New Pain-free Anesthetic for the Dental Office

A promising new pain management treatment has been found to be safe and effective, and researchers believe that it can be successfully used in the dental office. The nasal spray Kovanaze was just put through a Phase 3 clinical trial, meaning it was given to a large group of people to confirm its effectiveness and monitor side effects. With promising results, the drug could help millions of individuals who suffer from dental phobia, especially those with a fear of needles.

“There is really nothing else like this out there,” said Elliot V. Hersh, the study’s lead author and professor at the University of Pennsylvania School of Dental Medicine. “This is obviously a great thing for needle-phobic individuals, and it can reduce inadvertent needle-stick injuries in the clinic as well.”

The compound of the local anesthetic tetracaine and the nasal decongestant oxymetazoline was used in a randomized, double-blind trial.  Researchers found Kovanaze to be effective at preventing pain during a single restorative procedure in an upper bicuspid, canine, or incisor in 88% of patients, according to a recent article from Futurity.org. This rate is comparable to the success of common injectable numbing agents. The most common side effects include runny nose and nasal congestion with no serious side effects reported.

The drug was developed by St. Renatus, LLC, a privately held company based in Fort Collins, Colorado. The idea for Kovanaze, or K305, came after Mark Kollar, St. Renatus co-founder had an accident which required 21 stitches and a septum repair. Kollar’s ENT gave him a nasal spray containing tetracaine to remove a nasal stent, which is when he noticed that his teeth were numb. Kollar, a practicing dentist, confirmed the side effect at his office, using a dental electronic pulp stimulator at his office. The possibilities of using the drug in the dental office were discovered.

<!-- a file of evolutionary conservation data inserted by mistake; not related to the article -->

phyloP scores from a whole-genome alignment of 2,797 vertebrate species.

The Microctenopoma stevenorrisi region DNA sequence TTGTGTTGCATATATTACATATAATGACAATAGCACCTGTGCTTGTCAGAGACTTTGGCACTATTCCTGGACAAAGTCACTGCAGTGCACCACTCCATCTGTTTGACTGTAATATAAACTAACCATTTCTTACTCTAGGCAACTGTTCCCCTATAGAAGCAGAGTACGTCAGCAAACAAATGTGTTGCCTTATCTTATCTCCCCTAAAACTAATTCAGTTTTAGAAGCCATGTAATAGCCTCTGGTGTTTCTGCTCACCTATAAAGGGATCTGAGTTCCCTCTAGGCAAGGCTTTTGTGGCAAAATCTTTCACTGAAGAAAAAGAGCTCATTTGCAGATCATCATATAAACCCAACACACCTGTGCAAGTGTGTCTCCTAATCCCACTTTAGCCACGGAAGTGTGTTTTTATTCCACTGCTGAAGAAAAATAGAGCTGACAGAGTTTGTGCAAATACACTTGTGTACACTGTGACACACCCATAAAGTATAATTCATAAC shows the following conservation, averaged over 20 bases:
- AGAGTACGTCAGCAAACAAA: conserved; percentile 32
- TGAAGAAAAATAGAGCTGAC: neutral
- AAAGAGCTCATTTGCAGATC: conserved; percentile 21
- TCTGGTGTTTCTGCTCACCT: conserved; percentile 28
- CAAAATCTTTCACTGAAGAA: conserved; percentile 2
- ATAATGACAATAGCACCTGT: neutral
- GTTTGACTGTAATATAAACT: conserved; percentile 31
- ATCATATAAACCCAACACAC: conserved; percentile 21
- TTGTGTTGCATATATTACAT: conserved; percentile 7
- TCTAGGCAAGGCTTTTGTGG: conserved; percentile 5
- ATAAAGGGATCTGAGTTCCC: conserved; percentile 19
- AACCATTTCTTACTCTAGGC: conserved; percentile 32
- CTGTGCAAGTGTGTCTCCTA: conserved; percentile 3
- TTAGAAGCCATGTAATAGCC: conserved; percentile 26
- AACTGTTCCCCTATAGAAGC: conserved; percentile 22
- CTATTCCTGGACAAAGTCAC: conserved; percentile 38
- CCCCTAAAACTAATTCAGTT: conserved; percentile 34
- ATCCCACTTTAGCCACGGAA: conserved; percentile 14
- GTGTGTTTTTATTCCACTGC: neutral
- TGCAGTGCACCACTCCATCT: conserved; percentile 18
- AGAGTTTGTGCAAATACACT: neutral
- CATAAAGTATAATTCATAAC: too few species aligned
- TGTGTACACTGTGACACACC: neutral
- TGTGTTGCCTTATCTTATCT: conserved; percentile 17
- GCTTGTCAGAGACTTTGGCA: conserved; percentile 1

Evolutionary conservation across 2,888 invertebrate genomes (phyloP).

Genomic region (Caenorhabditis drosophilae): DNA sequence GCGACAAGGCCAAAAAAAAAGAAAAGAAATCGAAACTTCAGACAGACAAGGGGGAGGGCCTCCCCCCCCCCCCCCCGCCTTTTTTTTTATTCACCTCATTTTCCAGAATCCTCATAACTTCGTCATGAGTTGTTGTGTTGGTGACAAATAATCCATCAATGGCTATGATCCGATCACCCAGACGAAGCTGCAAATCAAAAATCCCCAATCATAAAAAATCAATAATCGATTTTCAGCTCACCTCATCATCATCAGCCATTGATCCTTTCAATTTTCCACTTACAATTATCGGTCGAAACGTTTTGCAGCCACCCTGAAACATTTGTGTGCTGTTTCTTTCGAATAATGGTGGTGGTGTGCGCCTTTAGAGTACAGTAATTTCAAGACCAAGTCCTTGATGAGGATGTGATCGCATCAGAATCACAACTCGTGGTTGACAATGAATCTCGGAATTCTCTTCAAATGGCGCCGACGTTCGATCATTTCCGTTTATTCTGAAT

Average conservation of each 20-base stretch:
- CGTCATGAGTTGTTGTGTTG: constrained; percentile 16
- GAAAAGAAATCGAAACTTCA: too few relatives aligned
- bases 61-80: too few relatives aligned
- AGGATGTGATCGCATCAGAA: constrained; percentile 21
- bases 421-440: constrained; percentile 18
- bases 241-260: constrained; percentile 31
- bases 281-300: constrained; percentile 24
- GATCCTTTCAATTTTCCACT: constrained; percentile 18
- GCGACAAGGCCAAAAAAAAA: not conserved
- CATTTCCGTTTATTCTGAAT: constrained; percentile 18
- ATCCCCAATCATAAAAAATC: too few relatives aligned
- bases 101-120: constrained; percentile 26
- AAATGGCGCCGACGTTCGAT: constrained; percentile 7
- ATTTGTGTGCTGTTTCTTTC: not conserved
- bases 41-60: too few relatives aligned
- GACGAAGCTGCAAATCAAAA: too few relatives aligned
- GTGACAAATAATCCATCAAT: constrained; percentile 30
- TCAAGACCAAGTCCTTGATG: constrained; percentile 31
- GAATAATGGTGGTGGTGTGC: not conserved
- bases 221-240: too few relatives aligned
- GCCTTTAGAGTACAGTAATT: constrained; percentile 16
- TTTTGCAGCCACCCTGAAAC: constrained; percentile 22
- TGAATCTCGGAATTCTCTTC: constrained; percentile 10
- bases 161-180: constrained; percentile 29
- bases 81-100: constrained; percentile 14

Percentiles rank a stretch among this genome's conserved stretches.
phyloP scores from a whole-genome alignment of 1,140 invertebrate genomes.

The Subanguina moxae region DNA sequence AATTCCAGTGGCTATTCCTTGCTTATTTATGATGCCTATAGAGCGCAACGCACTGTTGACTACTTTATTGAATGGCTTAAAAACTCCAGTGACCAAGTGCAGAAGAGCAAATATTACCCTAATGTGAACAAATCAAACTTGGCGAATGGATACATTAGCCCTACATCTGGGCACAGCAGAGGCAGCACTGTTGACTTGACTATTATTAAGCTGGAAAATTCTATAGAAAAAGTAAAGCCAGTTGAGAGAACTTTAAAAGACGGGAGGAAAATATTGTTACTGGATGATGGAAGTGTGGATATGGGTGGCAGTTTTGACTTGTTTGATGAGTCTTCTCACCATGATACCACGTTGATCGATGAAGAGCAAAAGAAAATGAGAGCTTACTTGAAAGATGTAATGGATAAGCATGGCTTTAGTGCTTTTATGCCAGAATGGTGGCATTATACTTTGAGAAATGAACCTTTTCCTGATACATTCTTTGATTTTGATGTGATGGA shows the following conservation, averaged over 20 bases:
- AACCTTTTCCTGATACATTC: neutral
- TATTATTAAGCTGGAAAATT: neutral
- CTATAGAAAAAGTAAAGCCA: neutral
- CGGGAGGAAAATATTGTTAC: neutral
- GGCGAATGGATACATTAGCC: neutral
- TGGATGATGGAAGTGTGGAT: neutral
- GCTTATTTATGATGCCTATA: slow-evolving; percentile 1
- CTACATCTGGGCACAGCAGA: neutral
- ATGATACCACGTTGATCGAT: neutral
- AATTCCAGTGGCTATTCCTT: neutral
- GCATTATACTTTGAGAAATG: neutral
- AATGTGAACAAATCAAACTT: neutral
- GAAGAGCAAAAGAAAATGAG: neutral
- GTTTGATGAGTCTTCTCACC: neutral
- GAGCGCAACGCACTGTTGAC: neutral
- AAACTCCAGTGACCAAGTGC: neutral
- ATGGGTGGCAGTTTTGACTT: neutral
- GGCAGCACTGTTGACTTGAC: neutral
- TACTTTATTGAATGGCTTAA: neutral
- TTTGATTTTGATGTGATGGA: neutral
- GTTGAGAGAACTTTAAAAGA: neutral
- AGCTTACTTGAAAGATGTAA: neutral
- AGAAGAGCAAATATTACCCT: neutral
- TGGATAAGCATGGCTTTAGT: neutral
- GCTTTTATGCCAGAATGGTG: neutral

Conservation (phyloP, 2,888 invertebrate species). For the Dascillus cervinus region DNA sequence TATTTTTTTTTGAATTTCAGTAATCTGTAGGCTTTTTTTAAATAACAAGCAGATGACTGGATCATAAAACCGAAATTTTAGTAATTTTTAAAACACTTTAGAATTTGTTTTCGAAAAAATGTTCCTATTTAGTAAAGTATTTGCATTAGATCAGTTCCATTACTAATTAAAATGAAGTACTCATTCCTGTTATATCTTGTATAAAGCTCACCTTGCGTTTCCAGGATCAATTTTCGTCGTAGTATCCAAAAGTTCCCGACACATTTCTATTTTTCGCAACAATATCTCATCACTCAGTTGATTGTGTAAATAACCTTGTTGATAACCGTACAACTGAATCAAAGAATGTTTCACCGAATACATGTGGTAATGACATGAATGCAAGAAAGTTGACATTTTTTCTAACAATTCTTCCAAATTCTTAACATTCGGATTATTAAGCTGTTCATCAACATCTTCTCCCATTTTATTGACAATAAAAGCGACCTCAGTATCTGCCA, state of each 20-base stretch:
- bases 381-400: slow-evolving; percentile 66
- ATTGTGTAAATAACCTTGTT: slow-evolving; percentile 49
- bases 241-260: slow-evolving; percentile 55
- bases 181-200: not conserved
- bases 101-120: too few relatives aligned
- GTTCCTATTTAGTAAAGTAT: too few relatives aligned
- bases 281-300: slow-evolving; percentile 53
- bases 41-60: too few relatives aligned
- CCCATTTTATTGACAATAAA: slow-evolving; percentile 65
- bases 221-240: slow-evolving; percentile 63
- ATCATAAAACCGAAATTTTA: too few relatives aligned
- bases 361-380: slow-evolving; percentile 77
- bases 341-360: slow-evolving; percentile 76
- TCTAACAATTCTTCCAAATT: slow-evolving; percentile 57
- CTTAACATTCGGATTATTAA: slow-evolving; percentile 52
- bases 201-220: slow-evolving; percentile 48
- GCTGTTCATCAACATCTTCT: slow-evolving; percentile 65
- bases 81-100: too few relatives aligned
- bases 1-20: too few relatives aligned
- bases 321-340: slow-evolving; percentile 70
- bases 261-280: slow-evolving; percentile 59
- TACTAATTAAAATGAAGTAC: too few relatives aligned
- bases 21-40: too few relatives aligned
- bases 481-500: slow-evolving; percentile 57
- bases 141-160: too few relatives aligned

The trial of K305 began with 150 adults who were set to undergo a single dental filling in an upper bicuspid, canine, or incisor. 100 of the patients were given the drug and 50 were given a placebo. Patients received a series of 2 to 3 sprays over the course of about 15 minutes. Patients who still experienced pain at this point were given a rescue injection of local anesthetic to complete the procedure. Of those given Kovanaze, 88% were able to have the procedure completed without the injection, compared to 28% for the placebo spray.

Side effects observed during the trial included a slight rise of blood pressure in some patients. Nasal congestion, nasal discomfort, throat pain and irritation, headache, and eye watering were also reported, but no serious adverse effects were documented.

St. Renatus plans to follow up the study with additional research to see if more intensive procedures, like root canals or oral tissue biopsies, can be performed using the anesthetic. Further studies will also likely be conducted to determine if the drug can be safely administered to children. The drug has received FDA approval for use on individuals weighing at least 40 kilograms, or about 88 pounds.

“It would certainly make for a more stress-free dental office visit for children as well as adults if we could replace some of these anesthetic injections with a simple spray,” Hersh stated. “It may also keep some children out of the operating room, which would be a major cost savings to the child’s family and reduce potential morbidity associated with general anesthetic procedures.”

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